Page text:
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GCN Circular 25827

Fermi-LAT Gamma-ray Observations of IceCube-190922A
2019-09-23T22:35:07Z (5 years ago)
Sara Buson at GSFC/Fermi <>
S. Garrappa (DESY-Zeuthen) and S. Buson (Univ. of Wuerzburg; UMBC) on behalf of the Fermi-LAT collaboration:
We report an analysis of observations of the vicinity of the high-energy IC190922A neutrino event (GCN 25802) with all-sky survey data from the Large Area Telescope (LAT), on board the Fermi Gamma-ray Space Telescope. The IceCube event was detected on  2019-09-22 at 09:42:45.62 UT (T0) with J2000 position RA = 167.43 (+3.40, -2.63) deg, Decl. = -22.39 (+2.88, -2.89) deg 90% PSF containment. 
Three cataloged >100 MeV gamma-ray sources are located within the 90% IC190922A localization error. These are the BL Lac object 4FGL J1103.6-2329 (a.k.a. 1ES 1101-232), and the unassociated sources 4FGL J1120.0-2204 and 4FGL J1100.0-2044 (The Fermi-LAT collaboration, 2019, arXiv:1902.10045) at a distance of roughly 1.8 deg, 2.4 deg and 2.8 deg, respectively. Based on a preliminary analysis of the LAT data over the timescale of 1-day and 1-month before T0, these objects are not significantly detected at gamma rays.
We searched for the existence of intermediate (months to years) timescale emission from a new gamma-ray transient source. Preliminary analysis indicates no significant (>5sigma) new excess emission (> 100 MeV) within the IC190922A 90% confidence localization. Assuming a power-law spectrum (photon index = 2.0 fixed) for a point source at the IceCube best-fit position, the >100 MeV flux upper limit (95% confidence) is < 8.1e-10 ph cm^-2 s^-1 for ~11-years (2008-08-04 / 2019-09-22 UTC), < 4.6e-8 (< 1.4e-8) ph cm^-2 s^-1 for a 1-day (1-month) integration time before T0.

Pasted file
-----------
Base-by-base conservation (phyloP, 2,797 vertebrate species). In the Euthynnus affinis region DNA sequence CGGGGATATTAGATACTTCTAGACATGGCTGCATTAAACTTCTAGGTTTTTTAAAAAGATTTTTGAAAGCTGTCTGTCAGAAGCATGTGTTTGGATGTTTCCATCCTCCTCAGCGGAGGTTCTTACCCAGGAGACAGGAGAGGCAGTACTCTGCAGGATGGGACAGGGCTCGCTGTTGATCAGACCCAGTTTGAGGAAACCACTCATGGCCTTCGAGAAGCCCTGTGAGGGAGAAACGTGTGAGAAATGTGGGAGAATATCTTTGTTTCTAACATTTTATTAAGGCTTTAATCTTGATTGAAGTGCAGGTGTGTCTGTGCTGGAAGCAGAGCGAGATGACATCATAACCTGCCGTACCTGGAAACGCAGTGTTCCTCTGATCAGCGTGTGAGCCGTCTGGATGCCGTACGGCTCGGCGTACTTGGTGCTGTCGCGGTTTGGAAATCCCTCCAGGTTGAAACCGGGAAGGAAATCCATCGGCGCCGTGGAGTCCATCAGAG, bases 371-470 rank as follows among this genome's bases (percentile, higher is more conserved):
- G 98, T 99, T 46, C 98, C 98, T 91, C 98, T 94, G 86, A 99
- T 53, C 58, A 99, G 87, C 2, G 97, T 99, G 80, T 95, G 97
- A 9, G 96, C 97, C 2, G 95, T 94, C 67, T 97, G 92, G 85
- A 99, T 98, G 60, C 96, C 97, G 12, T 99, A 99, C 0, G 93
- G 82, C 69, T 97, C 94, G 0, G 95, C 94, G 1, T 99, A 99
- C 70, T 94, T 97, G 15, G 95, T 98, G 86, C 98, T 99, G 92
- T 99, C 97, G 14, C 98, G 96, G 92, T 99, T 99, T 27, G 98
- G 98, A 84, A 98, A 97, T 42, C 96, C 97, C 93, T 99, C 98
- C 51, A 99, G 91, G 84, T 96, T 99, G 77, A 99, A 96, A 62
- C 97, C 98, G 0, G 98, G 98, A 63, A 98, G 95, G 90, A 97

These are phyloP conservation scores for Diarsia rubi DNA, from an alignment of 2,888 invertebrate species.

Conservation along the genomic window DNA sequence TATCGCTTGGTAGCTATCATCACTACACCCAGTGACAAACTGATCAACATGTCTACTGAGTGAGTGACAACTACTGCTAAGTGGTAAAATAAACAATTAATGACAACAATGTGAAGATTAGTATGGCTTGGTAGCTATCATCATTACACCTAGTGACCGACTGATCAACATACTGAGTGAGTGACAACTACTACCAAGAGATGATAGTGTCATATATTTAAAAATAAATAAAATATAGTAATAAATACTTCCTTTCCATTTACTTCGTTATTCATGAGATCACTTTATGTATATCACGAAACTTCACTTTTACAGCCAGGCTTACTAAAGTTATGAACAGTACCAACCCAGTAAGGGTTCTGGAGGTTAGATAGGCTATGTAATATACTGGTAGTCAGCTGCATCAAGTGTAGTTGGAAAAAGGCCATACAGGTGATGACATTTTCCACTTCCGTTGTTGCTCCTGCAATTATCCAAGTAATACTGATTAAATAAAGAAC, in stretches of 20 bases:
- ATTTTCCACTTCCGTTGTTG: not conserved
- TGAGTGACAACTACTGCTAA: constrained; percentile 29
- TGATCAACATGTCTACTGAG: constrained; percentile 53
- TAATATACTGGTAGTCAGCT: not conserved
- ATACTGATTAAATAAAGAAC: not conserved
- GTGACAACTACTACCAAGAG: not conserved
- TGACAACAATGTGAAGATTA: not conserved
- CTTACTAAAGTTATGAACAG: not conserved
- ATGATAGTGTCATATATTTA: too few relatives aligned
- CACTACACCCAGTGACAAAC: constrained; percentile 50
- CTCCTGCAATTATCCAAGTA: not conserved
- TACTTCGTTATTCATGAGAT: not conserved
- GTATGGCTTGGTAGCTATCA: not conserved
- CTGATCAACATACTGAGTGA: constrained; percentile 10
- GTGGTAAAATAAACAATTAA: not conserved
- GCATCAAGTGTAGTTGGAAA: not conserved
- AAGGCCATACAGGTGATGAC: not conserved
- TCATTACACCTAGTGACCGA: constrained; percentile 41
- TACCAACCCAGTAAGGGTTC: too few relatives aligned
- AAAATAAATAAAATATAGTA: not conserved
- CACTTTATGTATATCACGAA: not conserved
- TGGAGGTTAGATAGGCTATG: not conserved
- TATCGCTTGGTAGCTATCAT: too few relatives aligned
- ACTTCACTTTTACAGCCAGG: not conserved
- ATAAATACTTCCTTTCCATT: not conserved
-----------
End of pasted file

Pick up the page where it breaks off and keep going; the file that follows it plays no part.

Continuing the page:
Since Fermi normally operates in an all-sky scanning mode, regular monitoring of this source will continue. For this source the Fermi-LAT contact person are Simone Garrappa (simone.garrappa at <>) and Sara Buson (sara.buson at <>). 
The Fermi LAT is a pair conversion telescope designed to cover the energy band from 20 MeV to greater than 300 GeV. It is the product of an international collaboration between NASA and DOE in the U.S. and many scientific institutions across France, Italy, Japan and Sweden.
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